Doctors Without Borders/Médecins Sans Frontières (MSF) has resumed activities in Melut, in South Sudan's Upper Nile State, 16 days after renewed fighting forced the organization to suspend medical activities and evacuate staff. However, the ongoing conflict and recurrent periods of shelling in Malakal and Melut are still making it difficult for MSF teams to access the population to provide medical assistance and for populations to access health care facilities. Here, MSF water and sanitation technical advisor Paul Jawor discusses the situation.
What kind of water and sanitation challenges did you encounter when MSF returned to Melut?
Melut is one of the flashpoints in the current escalation of fighting in South Sudan. MSF has a hospital in a displaced person’s camp called Denthoma 1, which currently hosts 20,000 people. When fighting broke out in Melut in mid-May, MSF was forced to suspend its medical activities and evacuate the team. This meant that the population did not have access to much-needed health care at a critical time. One week later, MSF staff arrived for a four-day “flash visit” and found that the hospital and nearby pharmacies had been looted and vandalized. In addition, the only system providing clean drinking water to the people in the camp had stopped working and some of the water tanks had bullet holes in them.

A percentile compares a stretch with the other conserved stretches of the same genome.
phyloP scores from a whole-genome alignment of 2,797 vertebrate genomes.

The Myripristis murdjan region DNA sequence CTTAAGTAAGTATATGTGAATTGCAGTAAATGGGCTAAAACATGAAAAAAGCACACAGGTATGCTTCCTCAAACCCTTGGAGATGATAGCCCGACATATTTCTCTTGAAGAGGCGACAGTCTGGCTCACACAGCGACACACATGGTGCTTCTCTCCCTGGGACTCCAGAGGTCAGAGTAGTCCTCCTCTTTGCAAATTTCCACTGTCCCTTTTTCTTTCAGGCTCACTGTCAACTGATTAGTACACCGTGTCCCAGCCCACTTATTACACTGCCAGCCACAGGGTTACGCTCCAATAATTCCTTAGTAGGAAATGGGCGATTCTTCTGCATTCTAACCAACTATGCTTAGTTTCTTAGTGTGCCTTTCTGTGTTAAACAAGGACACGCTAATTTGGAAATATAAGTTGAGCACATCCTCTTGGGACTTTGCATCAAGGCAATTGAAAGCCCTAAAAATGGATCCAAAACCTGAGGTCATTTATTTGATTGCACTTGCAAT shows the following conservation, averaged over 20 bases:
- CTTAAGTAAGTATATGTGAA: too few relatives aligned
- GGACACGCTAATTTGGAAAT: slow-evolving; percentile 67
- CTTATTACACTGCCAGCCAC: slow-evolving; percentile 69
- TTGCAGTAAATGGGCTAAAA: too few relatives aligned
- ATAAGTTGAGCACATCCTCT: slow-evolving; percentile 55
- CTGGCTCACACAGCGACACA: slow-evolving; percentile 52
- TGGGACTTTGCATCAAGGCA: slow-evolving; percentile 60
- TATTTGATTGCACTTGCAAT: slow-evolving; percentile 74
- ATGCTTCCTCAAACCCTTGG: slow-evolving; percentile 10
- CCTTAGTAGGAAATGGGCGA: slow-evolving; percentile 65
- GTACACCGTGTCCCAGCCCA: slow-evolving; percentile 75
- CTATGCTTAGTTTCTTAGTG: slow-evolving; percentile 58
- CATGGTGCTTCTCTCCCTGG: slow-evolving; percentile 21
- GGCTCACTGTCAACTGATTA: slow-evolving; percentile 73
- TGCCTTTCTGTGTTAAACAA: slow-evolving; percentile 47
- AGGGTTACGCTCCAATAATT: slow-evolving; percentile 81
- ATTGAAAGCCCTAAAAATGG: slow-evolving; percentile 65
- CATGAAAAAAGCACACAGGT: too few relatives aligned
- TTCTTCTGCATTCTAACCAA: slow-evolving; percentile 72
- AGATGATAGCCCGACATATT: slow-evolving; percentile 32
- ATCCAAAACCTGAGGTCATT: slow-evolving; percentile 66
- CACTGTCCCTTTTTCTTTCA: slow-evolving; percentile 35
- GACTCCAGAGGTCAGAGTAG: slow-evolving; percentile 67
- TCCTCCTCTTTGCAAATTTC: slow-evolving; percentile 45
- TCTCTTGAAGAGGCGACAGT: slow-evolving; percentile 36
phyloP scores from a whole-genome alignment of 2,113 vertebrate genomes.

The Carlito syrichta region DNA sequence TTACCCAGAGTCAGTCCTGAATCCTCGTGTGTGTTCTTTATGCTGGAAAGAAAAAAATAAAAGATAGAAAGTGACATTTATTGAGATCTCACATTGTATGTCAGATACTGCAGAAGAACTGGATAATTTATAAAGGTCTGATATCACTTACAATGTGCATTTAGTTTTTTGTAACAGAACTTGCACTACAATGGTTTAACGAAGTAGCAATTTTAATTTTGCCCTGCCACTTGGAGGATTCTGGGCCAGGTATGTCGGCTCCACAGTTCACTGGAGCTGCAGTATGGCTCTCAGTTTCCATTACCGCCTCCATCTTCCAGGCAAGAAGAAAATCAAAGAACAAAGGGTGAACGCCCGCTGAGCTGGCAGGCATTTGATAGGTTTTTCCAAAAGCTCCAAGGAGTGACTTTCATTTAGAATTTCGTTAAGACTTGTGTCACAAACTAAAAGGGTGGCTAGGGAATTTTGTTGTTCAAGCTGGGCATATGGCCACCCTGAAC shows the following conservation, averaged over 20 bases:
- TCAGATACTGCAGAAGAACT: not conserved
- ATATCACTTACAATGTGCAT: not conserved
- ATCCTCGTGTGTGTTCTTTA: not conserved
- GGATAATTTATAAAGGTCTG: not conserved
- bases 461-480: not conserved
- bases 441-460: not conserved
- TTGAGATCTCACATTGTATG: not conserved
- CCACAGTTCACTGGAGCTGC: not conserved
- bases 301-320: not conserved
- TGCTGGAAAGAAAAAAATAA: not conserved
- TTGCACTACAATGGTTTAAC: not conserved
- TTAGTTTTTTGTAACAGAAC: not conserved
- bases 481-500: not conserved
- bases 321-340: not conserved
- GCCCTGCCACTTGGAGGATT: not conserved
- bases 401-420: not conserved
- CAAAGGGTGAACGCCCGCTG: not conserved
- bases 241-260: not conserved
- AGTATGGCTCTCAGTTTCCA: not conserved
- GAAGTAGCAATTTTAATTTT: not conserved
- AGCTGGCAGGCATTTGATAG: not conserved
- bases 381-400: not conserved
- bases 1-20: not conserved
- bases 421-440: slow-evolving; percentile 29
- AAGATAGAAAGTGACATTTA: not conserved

Denthoma 1 is on the banks of the Nile, and when the full MSF team returned to the camp they found that people had been drinking river water for three days. MSF distributed water purification packets to every family so that they could purify the river water before drinking it. I was immediately sent to Melut to assess the situation and solve the problem.
What was the state of the water supply when you arrived in Melut?
The first thing I noticed was that there were lots of bullet holes in several of the water tanks, so we knew we had to patch those—easy to assess and with an easy solution. We then tested the water system and it worked for a while, but then the water stopped flowing. We checked the valves and discovered that they were blocked, so we decided to dismantle the system. The tools in the warehouse had been stolen when the hospital was looted, so we started rummaging around the camp and found a giant spanner [wrench]. With that, and a few tools from the car toolkit, we began to take the system apart.
We opened up every valve, put our hands inside and found crushed plastic from water bottles stuck in the valve opening. This was what was blocking the water flow. How it got there is a mystery. It took us a day to open every valve and remove the plastic.
Is the system working now?
We ran the pump and it worked, but as the water was flowing through the system and filling up the tanks we saw water streaming out like a fountain and discovered that more than 10 of the main tanks had bullet holes in them. We plugged some of the holes with plastic bags as a temporary measure, while others were patched using supplies from a rubber repair kit. All of them will be repaired properly once we get the water flowing.
We successfully re-established a water supply for 20,000 people, so that each person can continue to get their 10 liters of water a day. The people in Denthoma 1 are no longer drinking untreated river water and putting their lives at risk from water-borne diseases such as diarrhea and cholera.